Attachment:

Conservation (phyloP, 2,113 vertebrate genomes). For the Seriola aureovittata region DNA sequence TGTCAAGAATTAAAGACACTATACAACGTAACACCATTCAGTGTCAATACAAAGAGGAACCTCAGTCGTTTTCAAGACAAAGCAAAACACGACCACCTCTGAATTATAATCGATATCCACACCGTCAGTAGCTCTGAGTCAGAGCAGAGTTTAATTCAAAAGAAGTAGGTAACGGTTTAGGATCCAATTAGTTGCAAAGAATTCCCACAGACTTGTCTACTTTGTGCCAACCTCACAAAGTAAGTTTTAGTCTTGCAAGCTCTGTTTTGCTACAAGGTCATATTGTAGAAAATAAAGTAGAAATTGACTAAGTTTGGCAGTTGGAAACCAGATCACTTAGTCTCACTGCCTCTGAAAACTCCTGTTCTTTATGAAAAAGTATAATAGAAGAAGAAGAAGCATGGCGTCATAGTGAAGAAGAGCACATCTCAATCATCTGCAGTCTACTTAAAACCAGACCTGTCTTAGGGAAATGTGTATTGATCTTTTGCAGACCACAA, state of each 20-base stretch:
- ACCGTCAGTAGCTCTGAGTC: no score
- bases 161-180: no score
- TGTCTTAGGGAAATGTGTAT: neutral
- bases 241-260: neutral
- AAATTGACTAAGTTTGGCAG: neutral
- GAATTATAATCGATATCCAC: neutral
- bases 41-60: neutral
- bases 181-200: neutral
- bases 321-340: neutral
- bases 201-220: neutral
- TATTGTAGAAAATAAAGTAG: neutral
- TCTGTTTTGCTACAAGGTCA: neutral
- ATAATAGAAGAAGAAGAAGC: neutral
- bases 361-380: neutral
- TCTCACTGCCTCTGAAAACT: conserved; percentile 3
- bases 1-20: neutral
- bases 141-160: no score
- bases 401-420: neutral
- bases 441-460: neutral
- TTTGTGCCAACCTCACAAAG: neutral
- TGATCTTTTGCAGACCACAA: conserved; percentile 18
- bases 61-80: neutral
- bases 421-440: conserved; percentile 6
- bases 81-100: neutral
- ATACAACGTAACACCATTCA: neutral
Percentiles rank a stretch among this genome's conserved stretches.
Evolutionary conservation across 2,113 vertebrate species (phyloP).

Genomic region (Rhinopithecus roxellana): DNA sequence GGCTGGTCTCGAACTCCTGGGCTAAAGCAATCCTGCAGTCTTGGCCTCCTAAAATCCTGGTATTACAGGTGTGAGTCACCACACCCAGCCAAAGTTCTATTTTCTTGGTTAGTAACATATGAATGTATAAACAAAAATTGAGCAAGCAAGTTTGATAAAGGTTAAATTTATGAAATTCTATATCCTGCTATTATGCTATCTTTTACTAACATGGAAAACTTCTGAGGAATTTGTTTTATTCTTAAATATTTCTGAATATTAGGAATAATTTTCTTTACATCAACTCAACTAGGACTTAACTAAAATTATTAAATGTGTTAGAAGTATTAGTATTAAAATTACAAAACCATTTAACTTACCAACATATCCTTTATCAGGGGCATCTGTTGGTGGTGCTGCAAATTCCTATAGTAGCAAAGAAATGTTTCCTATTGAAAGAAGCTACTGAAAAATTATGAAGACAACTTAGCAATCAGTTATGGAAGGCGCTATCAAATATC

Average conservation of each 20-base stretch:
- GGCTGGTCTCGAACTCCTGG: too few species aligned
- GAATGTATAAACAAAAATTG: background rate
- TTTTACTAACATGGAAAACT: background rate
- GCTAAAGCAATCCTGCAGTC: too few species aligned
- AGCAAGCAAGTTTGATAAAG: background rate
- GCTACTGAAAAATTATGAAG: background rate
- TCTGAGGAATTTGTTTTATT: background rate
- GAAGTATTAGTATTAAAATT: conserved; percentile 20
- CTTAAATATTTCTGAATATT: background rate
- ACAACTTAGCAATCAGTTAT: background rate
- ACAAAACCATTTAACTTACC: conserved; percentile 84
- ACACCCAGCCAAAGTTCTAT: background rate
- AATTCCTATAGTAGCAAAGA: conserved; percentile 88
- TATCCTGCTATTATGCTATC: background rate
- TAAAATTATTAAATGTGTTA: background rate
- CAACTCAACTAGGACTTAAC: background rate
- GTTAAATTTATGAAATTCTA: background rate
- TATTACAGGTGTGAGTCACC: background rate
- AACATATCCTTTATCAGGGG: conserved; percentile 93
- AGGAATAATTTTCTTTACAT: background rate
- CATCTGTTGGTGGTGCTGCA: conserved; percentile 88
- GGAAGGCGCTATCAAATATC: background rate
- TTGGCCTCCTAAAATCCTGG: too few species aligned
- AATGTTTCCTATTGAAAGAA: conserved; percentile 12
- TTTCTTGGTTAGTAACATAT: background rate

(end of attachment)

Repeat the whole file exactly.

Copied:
Conservation (phyloP, 2,113 vertebrate genomes). For the Seriola aureovittata region DNA sequence TGTCAAGAATTAAAGACACTATACAACGTAACACCATTCAGTGTCAATACAAAGAGGAACCTCAGTCGTTTTCAAGACAAAGCAAAACACGACCACCTCTGAATTATAATCGATATCCACACCGTCAGTAGCTCTGAGTCAGAGCAGAGTTTAATTCAAAAGAAGTAGGTAACGGTTTAGGATCCAATTAGTTGCAAAGAATTCCCACAGACTTGTCTACTTTGTGCCAACCTCACAAAGTAAGTTTTAGTCTTGCAAGCTCTGTTTTGCTACAAGGTCATATTGTAGAAAATAAAGTAGAAATTGACTAAGTTTGGCAGTTGGAAACCAGATCACTTAGTCTCACTGCCTCTGAAAACTCCTGTTCTTTATGAAAAAGTATAATAGAAGAAGAAGAAGCATGGCGTCATAGTGAAGAAGAGCACATCTCAATCATCTGCAGTCTACTTAAAACCAGACCTGTCTTAGGGAAATGTGTATTGATCTTTTGCAGACCACAA, state of each 20-base stretch:
- ACCGTCAGTAGCTCTGAGTC: no score
- bases 161-180: no score
- TGTCTTAGGGAAATGTGTAT: neutral
- bases 241-260: neutral
- AAATTGACTAAGTTTGGCAG: neutral
- GAATTATAATCGATATCCAC: neutral
- bases 41-60: neutral
- bases 181-200: neutral
- bases 321-340: neutral
- bases 201-220: neutral
- TATTGTAGAAAATAAAGTAG: neutral
- TCTGTTTTGCTACAAGGTCA: neutral
- ATAATAGAAGAAGAAGAAGC: neutral
- bases 361-380: neutral
- TCTCACTGCCTCTGAAAACT: conserved; percentile 3
- bases 1-20: neutral
- bases 141-160: no score
- bases 401-420: neutral
- bases 441-460: neutral
- TTTGTGCCAACCTCACAAAG: neutral
- TGATCTTTTGCAGACCACAA: conserved; percentile 18
- bases 61-80: neutral
- bases 421-440: conserved; percentile 6
- bases 81-100: neutral
- ATACAACGTAACACCATTCA: neutral
Percentiles rank a stretch among this genome's conserved stretches.
Evolutionary conservation across 2,113 vertebrate species (phyloP).

Genomic region (Rhinopithecus roxellana): DNA sequence GGCTGGTCTCGAACTCCTGGGCTAAAGCAATCCTGCAGTCTTGGCCTCCTAAAATCCTGGTATTACAGGTGTGAGTCACCACACCCAGCCAAAGTTCTATTTTCTTGGTTAGTAACATATGAATGTATAAACAAAAATTGAGCAAGCAAGTTTGATAAAGGTTAAATTTATGAAATTCTATATCCTGCTATTATGCTATCTTTTACTAACATGGAAAACTTCTGAGGAATTTGTTTTATTCTTAAATATTTCTGAATATTAGGAATAATTTTCTTTACATCAACTCAACTAGGACTTAACTAAAATTATTAAATGTGTTAGAAGTATTAGTATTAAAATTACAAAACCATTTAACTTACCAACATATCCTTTATCAGGGGCATCTGTTGGTGGTGCTGCAAATTCCTATAGTAGCAAAGAAATGTTTCCTATTGAAAGAAGCTACTGAAAAATTATGAAGACAACTTAGCAATCAGTTATGGAAGGCGCTATCAAATATC

Average conservation of each 20-base stretch:
- GGCTGGTCTCGAACTCCTGG: too few species aligned
- GAATGTATAAACAAAAATTG: background rate
- TTTTACTAACATGGAAAACT: background rate
- GCTAAAGCAATCCTGCAGTC: too few species aligned
- AGCAAGCAAGTTTGATAAAG: background rate
- GCTACTGAAAAATTATGAAG: background rate
- TCTGAGGAATTTGTTTTATT: background rate
- GAAGTATTAGTATTAAAATT: conserved; percentile 20
- CTTAAATATTTCTGAATATT: background rate
- ACAACTTAGCAATCAGTTAT: background rate
- ACAAAACCATTTAACTTACC: conserved; percentile 84
- ACACCCAGCCAAAGTTCTAT: background rate
- AATTCCTATAGTAGCAAAGA: conserved; percentile 88
- TATCCTGCTATTATGCTATC: background rate
- TAAAATTATTAAATGTGTTA: background rate
- CAACTCAACTAGGACTTAAC: background rate
- GTTAAATTTATGAAATTCTA: background rate
- TATTACAGGTGTGAGTCACC: background rate
- AACATATCCTTTATCAGGGG: conserved; percentile 93
- AGGAATAATTTTCTTTACAT: background rate
- CATCTGTTGGTGGTGCTGCA: conserved; percentile 88
- GGAAGGCGCTATCAAATATC: background rate
- TTGGCCTCCTAAAATCCTGG: too few species aligned
- AATGTTTCCTATTGAAAGAA: conserved; percentile 12
- TTTCTTGGTTAGTAACATAT: background rate